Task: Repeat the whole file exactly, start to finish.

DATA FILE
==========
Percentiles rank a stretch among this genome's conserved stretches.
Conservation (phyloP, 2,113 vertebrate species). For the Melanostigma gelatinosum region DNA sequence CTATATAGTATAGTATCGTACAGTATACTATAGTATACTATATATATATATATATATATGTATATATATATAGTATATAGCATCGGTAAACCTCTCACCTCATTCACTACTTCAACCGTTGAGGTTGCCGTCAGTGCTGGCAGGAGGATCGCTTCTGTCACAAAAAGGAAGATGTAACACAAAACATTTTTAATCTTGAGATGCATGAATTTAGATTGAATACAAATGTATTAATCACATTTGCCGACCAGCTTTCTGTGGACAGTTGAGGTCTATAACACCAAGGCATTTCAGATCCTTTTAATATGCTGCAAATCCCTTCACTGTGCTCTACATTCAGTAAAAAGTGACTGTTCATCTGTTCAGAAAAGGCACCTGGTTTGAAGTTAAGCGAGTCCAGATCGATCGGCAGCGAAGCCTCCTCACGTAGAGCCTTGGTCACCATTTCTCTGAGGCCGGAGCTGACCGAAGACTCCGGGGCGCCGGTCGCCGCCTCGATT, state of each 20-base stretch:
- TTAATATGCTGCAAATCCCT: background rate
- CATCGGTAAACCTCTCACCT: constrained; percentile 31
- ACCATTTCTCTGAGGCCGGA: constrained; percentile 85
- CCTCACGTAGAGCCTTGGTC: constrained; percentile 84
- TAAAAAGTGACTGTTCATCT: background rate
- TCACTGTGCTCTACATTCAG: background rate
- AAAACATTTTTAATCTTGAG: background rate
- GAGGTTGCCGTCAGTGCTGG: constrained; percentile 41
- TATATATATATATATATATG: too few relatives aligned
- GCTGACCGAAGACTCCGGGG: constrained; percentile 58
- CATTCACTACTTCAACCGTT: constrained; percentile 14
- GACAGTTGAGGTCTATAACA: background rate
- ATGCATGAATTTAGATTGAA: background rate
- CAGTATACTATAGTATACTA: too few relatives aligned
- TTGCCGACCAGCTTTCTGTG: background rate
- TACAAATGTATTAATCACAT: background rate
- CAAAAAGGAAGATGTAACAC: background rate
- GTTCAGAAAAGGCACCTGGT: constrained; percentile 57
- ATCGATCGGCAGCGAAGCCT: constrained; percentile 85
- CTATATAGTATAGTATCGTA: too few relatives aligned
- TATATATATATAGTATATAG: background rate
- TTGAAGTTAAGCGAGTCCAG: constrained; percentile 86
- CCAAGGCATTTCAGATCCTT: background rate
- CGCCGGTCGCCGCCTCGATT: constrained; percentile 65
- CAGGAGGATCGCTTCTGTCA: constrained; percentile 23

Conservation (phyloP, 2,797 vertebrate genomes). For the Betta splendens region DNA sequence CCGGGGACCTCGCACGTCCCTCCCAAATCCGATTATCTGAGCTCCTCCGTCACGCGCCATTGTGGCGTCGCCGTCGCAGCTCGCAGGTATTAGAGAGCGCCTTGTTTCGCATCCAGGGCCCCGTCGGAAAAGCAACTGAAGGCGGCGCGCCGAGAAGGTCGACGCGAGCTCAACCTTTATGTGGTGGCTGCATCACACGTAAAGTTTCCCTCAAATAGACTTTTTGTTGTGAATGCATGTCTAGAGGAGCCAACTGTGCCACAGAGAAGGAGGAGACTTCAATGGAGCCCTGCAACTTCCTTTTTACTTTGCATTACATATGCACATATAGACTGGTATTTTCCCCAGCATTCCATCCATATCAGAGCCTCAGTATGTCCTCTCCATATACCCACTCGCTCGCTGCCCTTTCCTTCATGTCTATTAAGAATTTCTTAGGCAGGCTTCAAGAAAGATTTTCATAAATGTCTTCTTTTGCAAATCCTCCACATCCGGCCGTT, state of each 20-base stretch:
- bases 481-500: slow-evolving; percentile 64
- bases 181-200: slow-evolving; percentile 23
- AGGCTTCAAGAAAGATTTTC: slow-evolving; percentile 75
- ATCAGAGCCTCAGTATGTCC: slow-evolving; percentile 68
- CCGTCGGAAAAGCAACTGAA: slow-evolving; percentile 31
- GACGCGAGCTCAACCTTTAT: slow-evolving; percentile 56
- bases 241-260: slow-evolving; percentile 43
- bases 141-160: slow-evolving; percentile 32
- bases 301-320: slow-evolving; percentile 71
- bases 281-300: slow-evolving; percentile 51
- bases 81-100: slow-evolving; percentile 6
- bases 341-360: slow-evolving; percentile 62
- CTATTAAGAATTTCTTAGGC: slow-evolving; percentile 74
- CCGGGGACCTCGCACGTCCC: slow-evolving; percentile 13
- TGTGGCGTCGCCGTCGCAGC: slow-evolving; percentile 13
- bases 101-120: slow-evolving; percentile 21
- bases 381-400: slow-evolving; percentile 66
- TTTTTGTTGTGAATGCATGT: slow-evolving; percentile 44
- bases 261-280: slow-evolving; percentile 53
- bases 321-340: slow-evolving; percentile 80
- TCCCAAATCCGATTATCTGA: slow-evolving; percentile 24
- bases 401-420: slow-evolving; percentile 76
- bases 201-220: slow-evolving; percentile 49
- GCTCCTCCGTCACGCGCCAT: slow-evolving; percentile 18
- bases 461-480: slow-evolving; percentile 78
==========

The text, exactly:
Percentiles rank a stretch among this genome's conserved stretches.
Conservation (phyloP, 2,113 vertebrate species). For the Melanostigma gelatinosum region DNA sequence CTATATAGTATAGTATCGTACAGTATACTATAGTATACTATATATATATATATATATATGTATATATATATAGTATATAGCATCGGTAAACCTCTCACCTCATTCACTACTTCAACCGTTGAGGTTGCCGTCAGTGCTGGCAGGAGGATCGCTTCTGTCACAAAAAGGAAGATGTAACACAAAACATTTTTAATCTTGAGATGCATGAATTTAGATTGAATACAAATGTATTAATCACATTTGCCGACCAGCTTTCTGTGGACAGTTGAGGTCTATAACACCAAGGCATTTCAGATCCTTTTAATATGCTGCAAATCCCTTCACTGTGCTCTACATTCAGTAAAAAGTGACTGTTCATCTGTTCAGAAAAGGCACCTGGTTTGAAGTTAAGCGAGTCCAGATCGATCGGCAGCGAAGCCTCCTCACGTAGAGCCTTGGTCACCATTTCTCTGAGGCCGGAGCTGACCGAAGACTCCGGGGCGCCGGTCGCCGCCTCGATT, state of each 20-base stretch:
- TTAATATGCTGCAAATCCCT: background rate
- CATCGGTAAACCTCTCACCT: constrained; percentile 31
- ACCATTTCTCTGAGGCCGGA: constrained; percentile 85
- CCTCACGTAGAGCCTTGGTC: constrained; percentile 84
- TAAAAAGTGACTGTTCATCT: background rate
- TCACTGTGCTCTACATTCAG: background rate
- AAAACATTTTTAATCTTGAG: background rate
- GAGGTTGCCGTCAGTGCTGG: constrained; percentile 41
- TATATATATATATATATATG: too few relatives aligned
- GCTGACCGAAGACTCCGGGG: constrained; percentile 58
- CATTCACTACTTCAACCGTT: constrained; percentile 14
- GACAGTTGAGGTCTATAACA: background rate
- ATGCATGAATTTAGATTGAA: background rate
- CAGTATACTATAGTATACTA: too few relatives aligned
- TTGCCGACCAGCTTTCTGTG: background rate
- TACAAATGTATTAATCACAT: background rate
- CAAAAAGGAAGATGTAACAC: background rate
- GTTCAGAAAAGGCACCTGGT: constrained; percentile 57
- ATCGATCGGCAGCGAAGCCT: constrained; percentile 85
- CTATATAGTATAGTATCGTA: too few relatives aligned
- TATATATATATAGTATATAG: background rate
- TTGAAGTTAAGCGAGTCCAG: constrained; percentile 86
- CCAAGGCATTTCAGATCCTT: background rate
- CGCCGGTCGCCGCCTCGATT: constrained; percentile 65
- CAGGAGGATCGCTTCTGTCA: constrained; percentile 23

Conservation (phyloP, 2,797 vertebrate genomes). For the Betta splendens region DNA sequence CCGGGGACCTCGCACGTCCCTCCCAAATCCGATTATCTGAGCTCCTCCGTCACGCGCCATTGTGGCGTCGCCGTCGCAGCTCGCAGGTATTAGAGAGCGCCTTGTTTCGCATCCAGGGCCCCGTCGGAAAAGCAACTGAAGGCGGCGCGCCGAGAAGGTCGACGCGAGCTCAACCTTTATGTGGTGGCTGCATCACACGTAAAGTTTCCCTCAAATAGACTTTTTGTTGTGAATGCATGTCTAGAGGAGCCAACTGTGCCACAGAGAAGGAGGAGACTTCAATGGAGCCCTGCAACTTCCTTTTTACTTTGCATTACATATGCACATATAGACTGGTATTTTCCCCAGCATTCCATCCATATCAGAGCCTCAGTATGTCCTCTCCATATACCCACTCGCTCGCTGCCCTTTCCTTCATGTCTATTAAGAATTTCTTAGGCAGGCTTCAAGAAAGATTTTCATAAATGTCTTCTTTTGCAAATCCTCCACATCCGGCCGTT, state of each 20-base stretch:
- bases 481-500: slow-evolving; percentile 64
- bases 181-200: slow-evolving; percentile 23
- AGGCTTCAAGAAAGATTTTC: slow-evolving; percentile 75
- ATCAGAGCCTCAGTATGTCC: slow-evolving; percentile 68
- CCGTCGGAAAAGCAACTGAA: slow-evolving; percentile 31
- GACGCGAGCTCAACCTTTAT: slow-evolving; percentile 56
- bases 241-260: slow-evolving; percentile 43
- bases 141-160: slow-evolving; percentile 32
- bases 301-320: slow-evolving; percentile 71
- bases 281-300: slow-evolving; percentile 51
- bases 81-100: slow-evolving; percentile 6
- bases 341-360: slow-evolving; percentile 62
- CTATTAAGAATTTCTTAGGC: slow-evolving; percentile 74
- CCGGGGACCTCGCACGTCCC: slow-evolving; percentile 13
- TGTGGCGTCGCCGTCGCAGC: slow-evolving; percentile 13
- bases 101-120: slow-evolving; percentile 21
- bases 381-400: slow-evolving; percentile 66
- TTTTTGTTGTGAATGCATGT: slow-evolving; percentile 44
- bases 261-280: slow-evolving; percentile 53
- bases 321-340: slow-evolving; percentile 80
- TCCCAAATCCGATTATCTGA: slow-evolving; percentile 24
- bases 401-420: slow-evolving; percentile 76
- bases 201-220: slow-evolving; percentile 49
- GCTCCTCCGTCACGCGCCAT: slow-evolving; percentile 18
- bases 461-480: slow-evolving; percentile 78